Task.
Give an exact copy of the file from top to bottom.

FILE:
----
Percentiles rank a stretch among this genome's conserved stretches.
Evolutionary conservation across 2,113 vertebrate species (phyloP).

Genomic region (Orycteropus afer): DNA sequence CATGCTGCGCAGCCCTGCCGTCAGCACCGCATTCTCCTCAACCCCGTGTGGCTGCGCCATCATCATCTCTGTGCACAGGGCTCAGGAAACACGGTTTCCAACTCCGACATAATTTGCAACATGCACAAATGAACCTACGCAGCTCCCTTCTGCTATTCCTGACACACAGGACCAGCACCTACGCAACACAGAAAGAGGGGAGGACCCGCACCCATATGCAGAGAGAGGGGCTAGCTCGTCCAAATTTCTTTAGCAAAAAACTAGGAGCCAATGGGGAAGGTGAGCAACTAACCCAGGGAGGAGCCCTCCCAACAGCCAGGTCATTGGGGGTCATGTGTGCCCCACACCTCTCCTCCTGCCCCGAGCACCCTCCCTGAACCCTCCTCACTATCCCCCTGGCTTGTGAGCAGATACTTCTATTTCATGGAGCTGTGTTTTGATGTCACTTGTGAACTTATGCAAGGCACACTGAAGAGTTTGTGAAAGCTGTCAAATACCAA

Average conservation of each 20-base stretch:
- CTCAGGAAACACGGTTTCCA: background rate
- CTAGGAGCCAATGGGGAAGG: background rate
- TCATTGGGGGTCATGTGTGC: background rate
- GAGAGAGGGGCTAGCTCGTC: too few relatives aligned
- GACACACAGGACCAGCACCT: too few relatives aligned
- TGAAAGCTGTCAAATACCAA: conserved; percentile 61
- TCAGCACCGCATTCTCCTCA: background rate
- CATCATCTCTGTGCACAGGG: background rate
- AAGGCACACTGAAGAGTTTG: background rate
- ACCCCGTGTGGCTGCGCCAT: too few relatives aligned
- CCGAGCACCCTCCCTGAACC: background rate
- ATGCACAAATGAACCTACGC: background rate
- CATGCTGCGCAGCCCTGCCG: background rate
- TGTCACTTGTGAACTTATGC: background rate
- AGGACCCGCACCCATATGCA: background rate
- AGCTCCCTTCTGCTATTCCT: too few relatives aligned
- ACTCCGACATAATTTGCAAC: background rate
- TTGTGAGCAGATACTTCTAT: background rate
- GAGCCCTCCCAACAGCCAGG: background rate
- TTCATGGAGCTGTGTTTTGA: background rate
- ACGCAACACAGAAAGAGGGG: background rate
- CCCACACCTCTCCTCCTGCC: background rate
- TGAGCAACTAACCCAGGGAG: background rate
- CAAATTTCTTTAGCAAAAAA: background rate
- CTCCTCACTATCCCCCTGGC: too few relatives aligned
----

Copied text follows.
Percentiles rank a stretch among this genome's conserved stretches.
Evolutionary conservation across 2,113 vertebrate species (phyloP).

Genomic region (Orycteropus afer): DNA sequence CATGCTGCGCAGCCCTGCCGTCAGCACCGCATTCTCCTCAACCCCGTGTGGCTGCGCCATCATCATCTCTGTGCACAGGGCTCAGGAAACACGGTTTCCAACTCCGACATAATTTGCAACATGCACAAATGAACCTACGCAGCTCCCTTCTGCTATTCCTGACACACAGGACCAGCACCTACGCAACACAGAAAGAGGGGAGGACCCGCACCCATATGCAGAGAGAGGGGCTAGCTCGTCCAAATTTCTTTAGCAAAAAACTAGGAGCCAATGGGGAAGGTGAGCAACTAACCCAGGGAGGAGCCCTCCCAACAGCCAGGTCATTGGGGGTCATGTGTGCCCCACACCTCTCCTCCTGCCCCGAGCACCCTCCCTGAACCCTCCTCACTATCCCCCTGGCTTGTGAGCAGATACTTCTATTTCATGGAGCTGTGTTTTGATGTCACTTGTGAACTTATGCAAGGCACACTGAAGAGTTTGTGAAAGCTGTCAAATACCAA

Average conservation of each 20-base stretch:
- CTCAGGAAACACGGTTTCCA: background rate
- CTAGGAGCCAATGGGGAAGG: background rate
- TCATTGGGGGTCATGTGTGC: background rate
- GAGAGAGGGGCTAGCTCGTC: too few relatives aligned
- GACACACAGGACCAGCACCT: too few relatives aligned
- TGAAAGCTGTCAAATACCAA: conserved; percentile 61
- TCAGCACCGCATTCTCCTCA: background rate
- CATCATCTCTGTGCACAGGG: background rate
- AAGGCACACTGAAGAGTTTG: background rate
- ACCCCGTGTGGCTGCGCCAT: too few relatives aligned
- CCGAGCACCCTCCCTGAACC: background rate
- ATGCACAAATGAACCTACGC: background rate
- CATGCTGCGCAGCCCTGCCG: background rate
- TGTCACTTGTGAACTTATGC: background rate
- AGGACCCGCACCCATATGCA: background rate
- AGCTCCCTTCTGCTATTCCT: too few relatives aligned
- ACTCCGACATAATTTGCAAC: background rate
- TTGTGAGCAGATACTTCTAT: background rate
- GAGCCCTCCCAACAGCCAGG: background rate
- TTCATGGAGCTGTGTTTTGA: background rate
- ACGCAACACAGAAAGAGGGG: background rate
- CCCACACCTCTCCTCCTGCC: background rate
- TGAGCAACTAACCCAGGGAG: background rate
- CAAATTTCTTTAGCAAAAAA: background rate
- CTCCTCACTATCCCCCTGGC: too few relatives aligned